Wednesday, July 30, 2008

Seafield Apartments, Vancouver Rental Housing Market, Rental Assistance Program for BC, Vancouver Condo Rents &Vacancy Update, Residential Tenancy Act

Vancouver Seafield Apartments West End Residents Protesting Rental Rent Hikes

According to the Vancouver 24Hours newspaper: The owner of a West End rental apartment building in downtown Vancouver has no reservations about raising tenants’ rent by up to 73 per cnet. Jason Gordon, of Gordon Nelson Investments, took ownership of the 12 suite Seafield Apartment building in the Vancouver West End rental apartment market at 1436 Pendrell Street last year and says the proposed rent increases is fair. “It’s a competitive business and the West End is extremely desirable,” Gordon told 24Hours Vancouver. “This group [of tenants] pays 50 per cent of what’s on the market. I think they should pay what everyone else is.” But the residents at Seafield Apartment Vancouver West End rental suites of the ight knit building have opposed the rent hikes, and have enlisted the likes of Gregor Robertson, when he was a mayoral candidate, and new Vancouver-Burrard MLA Spencer Herbert to champion their cause. “The Residential Tenancy Act is completely out of balance,” Herbert said outside the West End Seafield Apartments for rent yesterday. “The only reason the landlords are seeking these increases is gree.” Herbert is lobbying to eradicate the geographic area clause in the Residential Tenancy Act, which allows landlords to raise below market rents up to the same levels of neighbouring units. “B.C. is the only province in Canada that allows this to happen,” Herbert claims. In the meantime, the residents of the downtown Vancouver rental building at Seafield Apartments West End will be making their case to the Residential Tenancy Branch in March and they’re ready to take their fight to court. “There is very little else that we can do,” said David Bronstein, whose rent for a one bedroom apartment at Seafield Apartments West End Vancouver rental suites will jump from $1,100 to $1,880. By Matt.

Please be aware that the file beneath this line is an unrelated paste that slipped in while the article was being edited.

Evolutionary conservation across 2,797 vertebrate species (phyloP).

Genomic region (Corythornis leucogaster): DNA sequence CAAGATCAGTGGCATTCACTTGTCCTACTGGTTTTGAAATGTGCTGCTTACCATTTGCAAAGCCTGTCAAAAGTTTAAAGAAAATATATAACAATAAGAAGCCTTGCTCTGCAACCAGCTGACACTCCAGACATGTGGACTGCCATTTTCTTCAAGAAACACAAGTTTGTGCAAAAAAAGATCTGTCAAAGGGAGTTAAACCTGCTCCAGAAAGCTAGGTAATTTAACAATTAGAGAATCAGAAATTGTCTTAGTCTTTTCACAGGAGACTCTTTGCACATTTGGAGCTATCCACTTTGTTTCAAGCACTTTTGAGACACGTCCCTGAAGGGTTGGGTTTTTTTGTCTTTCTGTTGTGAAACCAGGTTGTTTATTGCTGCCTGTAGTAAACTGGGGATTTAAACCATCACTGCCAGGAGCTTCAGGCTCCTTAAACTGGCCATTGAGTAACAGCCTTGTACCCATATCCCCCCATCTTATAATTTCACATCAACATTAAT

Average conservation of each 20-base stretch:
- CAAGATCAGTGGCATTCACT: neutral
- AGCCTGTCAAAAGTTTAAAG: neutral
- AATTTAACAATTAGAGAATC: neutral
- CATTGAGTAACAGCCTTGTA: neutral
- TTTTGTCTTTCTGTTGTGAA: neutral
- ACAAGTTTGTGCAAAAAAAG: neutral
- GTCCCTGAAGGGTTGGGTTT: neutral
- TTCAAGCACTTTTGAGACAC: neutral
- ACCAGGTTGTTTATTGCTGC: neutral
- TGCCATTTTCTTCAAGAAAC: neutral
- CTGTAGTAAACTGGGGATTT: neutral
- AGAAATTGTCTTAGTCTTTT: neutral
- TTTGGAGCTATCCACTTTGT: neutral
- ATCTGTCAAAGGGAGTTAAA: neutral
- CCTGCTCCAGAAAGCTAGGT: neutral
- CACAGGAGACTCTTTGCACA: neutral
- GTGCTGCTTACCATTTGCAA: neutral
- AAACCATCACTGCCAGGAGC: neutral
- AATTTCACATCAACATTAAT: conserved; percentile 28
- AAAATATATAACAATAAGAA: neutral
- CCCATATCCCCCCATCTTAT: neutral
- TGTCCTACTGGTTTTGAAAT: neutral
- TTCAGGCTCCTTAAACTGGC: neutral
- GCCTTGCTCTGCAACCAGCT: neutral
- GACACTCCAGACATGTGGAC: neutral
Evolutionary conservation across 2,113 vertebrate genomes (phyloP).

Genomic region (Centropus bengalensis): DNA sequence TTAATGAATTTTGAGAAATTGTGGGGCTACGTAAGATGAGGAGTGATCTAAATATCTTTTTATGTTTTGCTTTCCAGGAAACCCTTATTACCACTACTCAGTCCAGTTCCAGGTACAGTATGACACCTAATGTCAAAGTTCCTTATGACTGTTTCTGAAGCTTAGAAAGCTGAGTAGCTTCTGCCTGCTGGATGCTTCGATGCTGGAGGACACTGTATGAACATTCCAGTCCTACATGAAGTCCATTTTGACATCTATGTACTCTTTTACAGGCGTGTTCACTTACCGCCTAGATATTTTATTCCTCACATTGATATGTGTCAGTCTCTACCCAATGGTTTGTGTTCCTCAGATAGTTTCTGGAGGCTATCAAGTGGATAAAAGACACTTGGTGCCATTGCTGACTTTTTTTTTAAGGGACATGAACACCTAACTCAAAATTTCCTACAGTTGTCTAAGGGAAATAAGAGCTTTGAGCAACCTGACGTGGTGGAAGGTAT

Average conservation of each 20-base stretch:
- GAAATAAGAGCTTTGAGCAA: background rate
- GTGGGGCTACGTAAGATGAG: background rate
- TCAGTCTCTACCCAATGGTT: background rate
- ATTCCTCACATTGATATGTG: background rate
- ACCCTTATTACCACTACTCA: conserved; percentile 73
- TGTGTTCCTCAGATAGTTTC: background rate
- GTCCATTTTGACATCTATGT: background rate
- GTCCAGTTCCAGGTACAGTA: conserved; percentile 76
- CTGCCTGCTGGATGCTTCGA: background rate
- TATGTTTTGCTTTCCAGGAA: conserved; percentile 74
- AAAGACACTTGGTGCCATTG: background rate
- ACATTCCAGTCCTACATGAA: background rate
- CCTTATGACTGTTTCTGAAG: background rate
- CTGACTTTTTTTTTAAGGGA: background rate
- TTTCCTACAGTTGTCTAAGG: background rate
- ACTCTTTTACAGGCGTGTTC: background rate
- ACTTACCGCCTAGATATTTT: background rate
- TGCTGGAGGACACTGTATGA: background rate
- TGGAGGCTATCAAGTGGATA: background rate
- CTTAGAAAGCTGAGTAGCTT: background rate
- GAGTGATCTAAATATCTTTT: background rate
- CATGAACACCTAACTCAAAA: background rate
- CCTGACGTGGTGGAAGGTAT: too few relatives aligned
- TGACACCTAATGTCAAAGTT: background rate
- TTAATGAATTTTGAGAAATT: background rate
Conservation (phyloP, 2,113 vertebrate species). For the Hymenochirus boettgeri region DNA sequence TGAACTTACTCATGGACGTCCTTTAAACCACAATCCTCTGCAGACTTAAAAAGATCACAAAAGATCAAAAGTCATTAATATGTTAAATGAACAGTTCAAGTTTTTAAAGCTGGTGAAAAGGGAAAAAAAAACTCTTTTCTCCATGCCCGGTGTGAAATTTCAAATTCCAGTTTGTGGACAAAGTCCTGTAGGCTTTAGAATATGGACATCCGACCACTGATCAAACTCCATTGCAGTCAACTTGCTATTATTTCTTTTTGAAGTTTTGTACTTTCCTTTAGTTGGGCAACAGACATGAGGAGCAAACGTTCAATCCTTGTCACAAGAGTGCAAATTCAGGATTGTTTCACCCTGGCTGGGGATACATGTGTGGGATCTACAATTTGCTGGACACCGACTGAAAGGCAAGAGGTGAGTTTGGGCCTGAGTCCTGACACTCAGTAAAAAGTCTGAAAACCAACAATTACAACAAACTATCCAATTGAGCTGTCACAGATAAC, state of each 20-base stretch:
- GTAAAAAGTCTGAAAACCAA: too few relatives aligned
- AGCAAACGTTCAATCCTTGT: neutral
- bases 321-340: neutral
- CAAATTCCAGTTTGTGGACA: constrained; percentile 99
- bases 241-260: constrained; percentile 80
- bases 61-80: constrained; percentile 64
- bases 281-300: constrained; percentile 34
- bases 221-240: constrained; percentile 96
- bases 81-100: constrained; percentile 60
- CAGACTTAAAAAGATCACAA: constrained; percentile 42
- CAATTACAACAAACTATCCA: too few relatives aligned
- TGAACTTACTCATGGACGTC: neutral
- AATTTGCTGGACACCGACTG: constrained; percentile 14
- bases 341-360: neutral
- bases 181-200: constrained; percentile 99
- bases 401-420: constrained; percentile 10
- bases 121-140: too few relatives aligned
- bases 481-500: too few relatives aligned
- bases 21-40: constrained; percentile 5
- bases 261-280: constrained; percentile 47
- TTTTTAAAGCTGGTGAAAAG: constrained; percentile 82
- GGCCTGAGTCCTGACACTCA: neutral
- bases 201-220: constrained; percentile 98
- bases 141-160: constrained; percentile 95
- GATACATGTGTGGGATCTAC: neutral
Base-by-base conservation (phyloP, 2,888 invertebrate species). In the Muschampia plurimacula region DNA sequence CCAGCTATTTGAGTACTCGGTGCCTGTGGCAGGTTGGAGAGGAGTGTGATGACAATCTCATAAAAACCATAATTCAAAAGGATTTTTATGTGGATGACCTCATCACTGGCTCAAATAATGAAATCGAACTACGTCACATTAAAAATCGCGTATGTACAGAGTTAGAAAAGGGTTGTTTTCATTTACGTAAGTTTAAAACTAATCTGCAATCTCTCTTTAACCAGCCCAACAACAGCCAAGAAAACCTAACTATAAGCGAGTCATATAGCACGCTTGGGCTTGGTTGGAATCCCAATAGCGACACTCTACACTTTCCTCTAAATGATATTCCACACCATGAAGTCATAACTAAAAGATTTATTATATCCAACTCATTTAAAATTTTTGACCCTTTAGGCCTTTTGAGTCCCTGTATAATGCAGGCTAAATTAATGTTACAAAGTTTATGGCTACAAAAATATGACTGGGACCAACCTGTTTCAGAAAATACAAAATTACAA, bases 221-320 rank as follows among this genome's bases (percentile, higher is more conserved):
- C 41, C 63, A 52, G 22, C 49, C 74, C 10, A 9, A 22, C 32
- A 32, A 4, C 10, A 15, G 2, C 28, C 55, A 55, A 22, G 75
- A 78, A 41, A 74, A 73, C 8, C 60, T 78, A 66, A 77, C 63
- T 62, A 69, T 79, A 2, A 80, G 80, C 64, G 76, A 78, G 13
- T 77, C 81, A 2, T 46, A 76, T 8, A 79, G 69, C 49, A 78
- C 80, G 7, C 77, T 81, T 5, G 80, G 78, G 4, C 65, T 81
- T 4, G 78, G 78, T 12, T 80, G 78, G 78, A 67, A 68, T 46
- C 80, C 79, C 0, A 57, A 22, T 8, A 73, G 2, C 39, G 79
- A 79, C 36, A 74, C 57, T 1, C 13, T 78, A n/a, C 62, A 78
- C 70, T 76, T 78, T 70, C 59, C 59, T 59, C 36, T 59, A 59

Metro Vancouver Rental Vacancy Rates Tightening

According to the Real Estate Weekly, Canada Mortgage and Housing Corp’s Fall 2008 Rental Market Survey shows tha the apartment vacancy rate for the Metro Vancouver rental condo market moved lower in 2008. The average apartment vacany rate in Metro Vancouver apartment rental market moved from 0.7 per cent in 2007 to 0.5 per cent as of October of last year. Low vacancies are keeping rents rising at above the rate of inflation right now in Metro Vancouver rental market. “There are several factors driving demand for rental accommodations in Vancouver,” said Robyn Adamache, senior rental market analyst with CMHC. “Job growth and a steady inflow of new residents ot the region are keeping demand for rental housing robust. The large gap between the cost of a home ownership and renting in the Greater Vancouver region is also causing some people to stay in rental housing.”